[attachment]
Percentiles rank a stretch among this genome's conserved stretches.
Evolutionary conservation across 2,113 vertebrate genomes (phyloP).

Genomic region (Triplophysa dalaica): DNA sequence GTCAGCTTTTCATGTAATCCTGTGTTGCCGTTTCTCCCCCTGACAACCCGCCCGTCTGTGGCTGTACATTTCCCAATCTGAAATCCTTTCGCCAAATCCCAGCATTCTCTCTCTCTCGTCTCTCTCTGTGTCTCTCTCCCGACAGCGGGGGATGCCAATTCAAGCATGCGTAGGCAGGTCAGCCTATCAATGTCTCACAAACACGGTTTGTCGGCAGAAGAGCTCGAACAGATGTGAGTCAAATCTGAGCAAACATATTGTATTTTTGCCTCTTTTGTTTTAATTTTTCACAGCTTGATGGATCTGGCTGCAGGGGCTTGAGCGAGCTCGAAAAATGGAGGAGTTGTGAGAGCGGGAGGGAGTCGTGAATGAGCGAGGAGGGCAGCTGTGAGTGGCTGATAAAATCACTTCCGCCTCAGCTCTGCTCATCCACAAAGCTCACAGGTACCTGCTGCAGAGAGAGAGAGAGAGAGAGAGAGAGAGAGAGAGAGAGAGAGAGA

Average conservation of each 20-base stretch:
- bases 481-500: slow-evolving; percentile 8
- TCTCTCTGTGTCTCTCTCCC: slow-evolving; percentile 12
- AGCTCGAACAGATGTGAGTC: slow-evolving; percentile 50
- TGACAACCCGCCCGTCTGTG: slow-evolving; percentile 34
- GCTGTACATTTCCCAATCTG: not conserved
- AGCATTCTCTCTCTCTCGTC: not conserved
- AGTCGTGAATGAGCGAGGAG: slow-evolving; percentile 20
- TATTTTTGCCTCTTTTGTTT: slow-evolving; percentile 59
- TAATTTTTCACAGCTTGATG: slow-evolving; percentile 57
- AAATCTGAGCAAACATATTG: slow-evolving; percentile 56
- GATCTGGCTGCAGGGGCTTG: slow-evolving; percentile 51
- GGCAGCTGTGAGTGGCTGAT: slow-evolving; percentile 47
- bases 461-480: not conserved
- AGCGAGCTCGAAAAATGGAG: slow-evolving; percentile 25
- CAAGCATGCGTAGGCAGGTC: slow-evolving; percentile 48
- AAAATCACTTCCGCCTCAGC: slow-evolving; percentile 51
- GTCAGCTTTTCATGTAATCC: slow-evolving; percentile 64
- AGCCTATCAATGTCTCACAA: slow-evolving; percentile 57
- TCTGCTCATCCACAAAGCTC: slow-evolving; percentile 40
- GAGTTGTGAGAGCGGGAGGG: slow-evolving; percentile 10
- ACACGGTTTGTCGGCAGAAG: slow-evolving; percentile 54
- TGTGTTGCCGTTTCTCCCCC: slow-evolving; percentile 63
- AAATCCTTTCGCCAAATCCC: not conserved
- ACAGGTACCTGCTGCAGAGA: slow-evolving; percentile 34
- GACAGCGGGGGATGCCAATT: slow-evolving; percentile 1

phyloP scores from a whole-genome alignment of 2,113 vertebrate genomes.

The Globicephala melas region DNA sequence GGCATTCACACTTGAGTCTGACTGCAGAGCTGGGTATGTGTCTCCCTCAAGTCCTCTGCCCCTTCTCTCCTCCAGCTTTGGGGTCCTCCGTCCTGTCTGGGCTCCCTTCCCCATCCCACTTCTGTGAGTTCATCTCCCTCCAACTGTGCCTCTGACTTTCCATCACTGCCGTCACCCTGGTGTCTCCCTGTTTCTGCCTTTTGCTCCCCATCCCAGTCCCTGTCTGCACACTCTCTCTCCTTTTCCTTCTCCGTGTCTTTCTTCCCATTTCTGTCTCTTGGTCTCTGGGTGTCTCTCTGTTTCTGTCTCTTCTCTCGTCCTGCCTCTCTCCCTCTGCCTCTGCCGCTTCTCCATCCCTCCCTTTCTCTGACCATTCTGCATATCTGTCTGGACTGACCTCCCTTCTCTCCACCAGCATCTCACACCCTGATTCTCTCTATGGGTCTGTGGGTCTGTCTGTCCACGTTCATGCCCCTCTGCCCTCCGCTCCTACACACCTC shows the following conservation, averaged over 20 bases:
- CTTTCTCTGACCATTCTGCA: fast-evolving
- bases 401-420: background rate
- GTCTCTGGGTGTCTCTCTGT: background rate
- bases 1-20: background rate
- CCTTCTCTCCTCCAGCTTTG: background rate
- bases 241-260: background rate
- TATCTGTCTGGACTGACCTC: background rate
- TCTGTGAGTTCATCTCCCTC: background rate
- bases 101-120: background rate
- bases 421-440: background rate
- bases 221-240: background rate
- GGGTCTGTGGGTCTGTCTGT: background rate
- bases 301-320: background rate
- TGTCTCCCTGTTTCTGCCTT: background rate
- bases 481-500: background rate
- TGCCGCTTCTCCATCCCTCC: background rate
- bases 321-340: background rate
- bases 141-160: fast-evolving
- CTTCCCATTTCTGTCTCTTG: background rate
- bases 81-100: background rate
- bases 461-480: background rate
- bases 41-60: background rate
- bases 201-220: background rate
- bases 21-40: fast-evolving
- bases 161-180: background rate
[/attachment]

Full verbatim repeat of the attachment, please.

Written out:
Percentiles rank a stretch among this genome's conserved stretches.
Evolutionary conservation across 2,113 vertebrate genomes (phyloP).

Genomic region (Triplophysa dalaica): DNA sequence GTCAGCTTTTCATGTAATCCTGTGTTGCCGTTTCTCCCCCTGACAACCCGCCCGTCTGTGGCTGTACATTTCCCAATCTGAAATCCTTTCGCCAAATCCCAGCATTCTCTCTCTCTCGTCTCTCTCTGTGTCTCTCTCCCGACAGCGGGGGATGCCAATTCAAGCATGCGTAGGCAGGTCAGCCTATCAATGTCTCACAAACACGGTTTGTCGGCAGAAGAGCTCGAACAGATGTGAGTCAAATCTGAGCAAACATATTGTATTTTTGCCTCTTTTGTTTTAATTTTTCACAGCTTGATGGATCTGGCTGCAGGGGCTTGAGCGAGCTCGAAAAATGGAGGAGTTGTGAGAGCGGGAGGGAGTCGTGAATGAGCGAGGAGGGCAGCTGTGAGTGGCTGATAAAATCACTTCCGCCTCAGCTCTGCTCATCCACAAAGCTCACAGGTACCTGCTGCAGAGAGAGAGAGAGAGAGAGAGAGAGAGAGAGAGAGAGAGAGAGA

Average conservation of each 20-base stretch:
- bases 481-500: slow-evolving; percentile 8
- TCTCTCTGTGTCTCTCTCCC: slow-evolving; percentile 12
- AGCTCGAACAGATGTGAGTC: slow-evolving; percentile 50
- TGACAACCCGCCCGTCTGTG: slow-evolving; percentile 34
- GCTGTACATTTCCCAATCTG: not conserved
- AGCATTCTCTCTCTCTCGTC: not conserved
- AGTCGTGAATGAGCGAGGAG: slow-evolving; percentile 20
- TATTTTTGCCTCTTTTGTTT: slow-evolving; percentile 59
- TAATTTTTCACAGCTTGATG: slow-evolving; percentile 57
- AAATCTGAGCAAACATATTG: slow-evolving; percentile 56
- GATCTGGCTGCAGGGGCTTG: slow-evolving; percentile 51
- GGCAGCTGTGAGTGGCTGAT: slow-evolving; percentile 47
- bases 461-480: not conserved
- AGCGAGCTCGAAAAATGGAG: slow-evolving; percentile 25
- CAAGCATGCGTAGGCAGGTC: slow-evolving; percentile 48
- AAAATCACTTCCGCCTCAGC: slow-evolving; percentile 51
- GTCAGCTTTTCATGTAATCC: slow-evolving; percentile 64
- AGCCTATCAATGTCTCACAA: slow-evolving; percentile 57
- TCTGCTCATCCACAAAGCTC: slow-evolving; percentile 40
- GAGTTGTGAGAGCGGGAGGG: slow-evolving; percentile 10
- ACACGGTTTGTCGGCAGAAG: slow-evolving; percentile 54
- TGTGTTGCCGTTTCTCCCCC: slow-evolving; percentile 63
- AAATCCTTTCGCCAAATCCC: not conserved
- ACAGGTACCTGCTGCAGAGA: slow-evolving; percentile 34
- GACAGCGGGGGATGCCAATT: slow-evolving; percentile 1

phyloP scores from a whole-genome alignment of 2,113 vertebrate genomes.

The Globicephala melas region DNA sequence GGCATTCACACTTGAGTCTGACTGCAGAGCTGGGTATGTGTCTCCCTCAAGTCCTCTGCCCCTTCTCTCCTCCAGCTTTGGGGTCCTCCGTCCTGTCTGGGCTCCCTTCCCCATCCCACTTCTGTGAGTTCATCTCCCTCCAACTGTGCCTCTGACTTTCCATCACTGCCGTCACCCTGGTGTCTCCCTGTTTCTGCCTTTTGCTCCCCATCCCAGTCCCTGTCTGCACACTCTCTCTCCTTTTCCTTCTCCGTGTCTTTCTTCCCATTTCTGTCTCTTGGTCTCTGGGTGTCTCTCTGTTTCTGTCTCTTCTCTCGTCCTGCCTCTCTCCCTCTGCCTCTGCCGCTTCTCCATCCCTCCCTTTCTCTGACCATTCTGCATATCTGTCTGGACTGACCTCCCTTCTCTCCACCAGCATCTCACACCCTGATTCTCTCTATGGGTCTGTGGGTCTGTCTGTCCACGTTCATGCCCCTCTGCCCTCCGCTCCTACACACCTC shows the following conservation, averaged over 20 bases:
- CTTTCTCTGACCATTCTGCA: fast-evolving
- bases 401-420: background rate
- GTCTCTGGGTGTCTCTCTGT: background rate
- bases 1-20: background rate
- CCTTCTCTCCTCCAGCTTTG: background rate
- bases 241-260: background rate
- TATCTGTCTGGACTGACCTC: background rate
- TCTGTGAGTTCATCTCCCTC: background rate
- bases 101-120: background rate
- bases 421-440: background rate
- bases 221-240: background rate
- GGGTCTGTGGGTCTGTCTGT: background rate
- bases 301-320: background rate
- TGTCTCCCTGTTTCTGCCTT: background rate
- bases 481-500: background rate
- TGCCGCTTCTCCATCCCTCC: background rate
- bases 321-340: background rate
- bases 141-160: fast-evolving
- CTTCCCATTTCTGTCTCTTG: background rate
- bases 81-100: background rate
- bases 461-480: background rate
- bases 41-60: background rate
- bases 201-220: background rate
- bases 21-40: fast-evolving
- bases 161-180: background rate